Exploring a couple of other resorts such as Caesar’s Palace and the Bellagio, we found more and more opulence, an apparent competition to see who can squeeze in the most slot machines, classic statues and light displays. Vegas does have beautiful architecture along the Strip, I’ll admit, with murals and fountains and its own Arc de Triomphe thrown in for good measure. You can even find a pyramid-shaped hotel, the Luxor, with a large sphinx and obelisk in front.

Outside of the Bellagio, we were drawn to the Fountains of Bellagio water show. The resort website, in typically understated Las Vegas style, describes it as “a spectacular show of thoughtfully interwoven water, music and light designed to mesmerize its admirers. It is the most ambitious, choreographically complex water feature ever conceived and it’s absolutely free for any visitor to enjoy.” Not having seen all water features ever conceived, I’m not quite sure about this, but the crowds did seem to be transfixed.

Inside the Bellagio, I took my one crack at slot machines. Investing a minimal amount in one machine, I ran my balance down to 15 cents, took a printout ticket with that amount and inserted it in another machine. By the time I was done, I’d won back my initial investment plus a whopping two dollars and change. So, yes, you could say that I won at the slots in Vegas. Mission accomplished!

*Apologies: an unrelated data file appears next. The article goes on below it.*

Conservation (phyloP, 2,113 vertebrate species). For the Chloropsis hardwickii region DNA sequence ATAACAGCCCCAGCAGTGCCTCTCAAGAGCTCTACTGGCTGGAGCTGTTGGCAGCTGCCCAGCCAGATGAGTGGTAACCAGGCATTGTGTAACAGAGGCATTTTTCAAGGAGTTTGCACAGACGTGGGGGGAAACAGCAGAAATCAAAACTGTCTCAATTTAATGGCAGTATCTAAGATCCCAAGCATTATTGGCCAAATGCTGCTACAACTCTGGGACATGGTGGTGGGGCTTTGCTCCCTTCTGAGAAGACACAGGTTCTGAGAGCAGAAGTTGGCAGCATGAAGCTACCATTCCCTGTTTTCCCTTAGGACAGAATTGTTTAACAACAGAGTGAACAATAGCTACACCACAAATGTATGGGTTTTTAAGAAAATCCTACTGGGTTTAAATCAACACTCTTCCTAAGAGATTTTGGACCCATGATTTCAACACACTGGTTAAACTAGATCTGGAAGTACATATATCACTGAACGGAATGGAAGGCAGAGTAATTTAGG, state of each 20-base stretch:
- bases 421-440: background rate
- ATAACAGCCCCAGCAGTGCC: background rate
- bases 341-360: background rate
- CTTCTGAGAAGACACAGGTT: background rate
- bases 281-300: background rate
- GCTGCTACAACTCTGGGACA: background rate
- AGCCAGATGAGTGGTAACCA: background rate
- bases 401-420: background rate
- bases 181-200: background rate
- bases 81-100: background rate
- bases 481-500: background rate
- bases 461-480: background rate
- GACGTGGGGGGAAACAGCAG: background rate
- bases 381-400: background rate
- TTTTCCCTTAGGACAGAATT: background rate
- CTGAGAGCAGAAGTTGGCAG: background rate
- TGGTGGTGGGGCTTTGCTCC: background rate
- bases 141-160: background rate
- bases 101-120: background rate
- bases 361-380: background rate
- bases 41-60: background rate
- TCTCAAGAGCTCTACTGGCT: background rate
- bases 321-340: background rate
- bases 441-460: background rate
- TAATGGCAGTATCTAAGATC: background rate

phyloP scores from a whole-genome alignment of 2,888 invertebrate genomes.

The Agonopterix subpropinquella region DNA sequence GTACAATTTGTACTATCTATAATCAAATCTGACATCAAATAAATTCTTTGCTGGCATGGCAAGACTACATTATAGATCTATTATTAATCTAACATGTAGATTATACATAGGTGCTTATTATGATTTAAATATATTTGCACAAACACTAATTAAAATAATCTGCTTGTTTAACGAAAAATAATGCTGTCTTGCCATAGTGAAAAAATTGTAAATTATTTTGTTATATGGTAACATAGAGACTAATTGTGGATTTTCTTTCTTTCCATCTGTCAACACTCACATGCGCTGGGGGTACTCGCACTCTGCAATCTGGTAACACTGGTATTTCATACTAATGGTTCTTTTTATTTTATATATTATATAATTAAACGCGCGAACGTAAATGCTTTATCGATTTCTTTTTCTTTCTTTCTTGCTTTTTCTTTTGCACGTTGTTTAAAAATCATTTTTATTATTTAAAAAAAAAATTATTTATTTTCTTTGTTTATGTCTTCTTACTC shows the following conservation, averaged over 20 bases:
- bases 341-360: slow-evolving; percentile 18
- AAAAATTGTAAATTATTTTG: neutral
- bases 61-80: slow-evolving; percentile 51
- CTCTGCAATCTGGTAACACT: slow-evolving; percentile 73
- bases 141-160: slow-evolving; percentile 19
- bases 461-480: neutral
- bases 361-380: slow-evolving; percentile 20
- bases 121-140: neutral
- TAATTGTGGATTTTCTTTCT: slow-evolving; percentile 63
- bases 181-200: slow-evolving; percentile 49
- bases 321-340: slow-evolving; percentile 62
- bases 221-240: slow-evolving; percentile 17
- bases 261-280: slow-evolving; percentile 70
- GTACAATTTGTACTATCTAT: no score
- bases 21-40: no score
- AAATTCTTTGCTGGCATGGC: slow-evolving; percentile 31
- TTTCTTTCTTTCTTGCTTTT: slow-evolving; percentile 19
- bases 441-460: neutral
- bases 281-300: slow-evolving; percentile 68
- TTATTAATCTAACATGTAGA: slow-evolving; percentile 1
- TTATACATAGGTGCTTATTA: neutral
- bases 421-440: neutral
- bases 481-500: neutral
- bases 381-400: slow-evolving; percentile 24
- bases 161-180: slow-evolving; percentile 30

To bring our mini-vacation to a close, Erin and I visited Old Town, also known as Fremont Street. It is the site of legendary establishments such as the Golden Nugget hotel and casino and newer features including the SlotZilla ziplines. Erin had signed up for a sunset “zoomline” experience. After a long wait, she and two other people finally had their turn to simultaneously fly across lines situated 114 feet above the ground, with arms spread in superhero style. I watched from the ground, in this older and spicier Vegas neighborhood, that includes panhandlers and garish street performers. But, it was a colorful ending to a colorful few days.

Ah, Las Vegas! If you’re looking for an escape from life as usual, this city can definitely transport you to other worlds. Next time, I think I’ll just relax inside the Venetian, taking peaceful gondola rides and dining al fresco under a painted blue sky.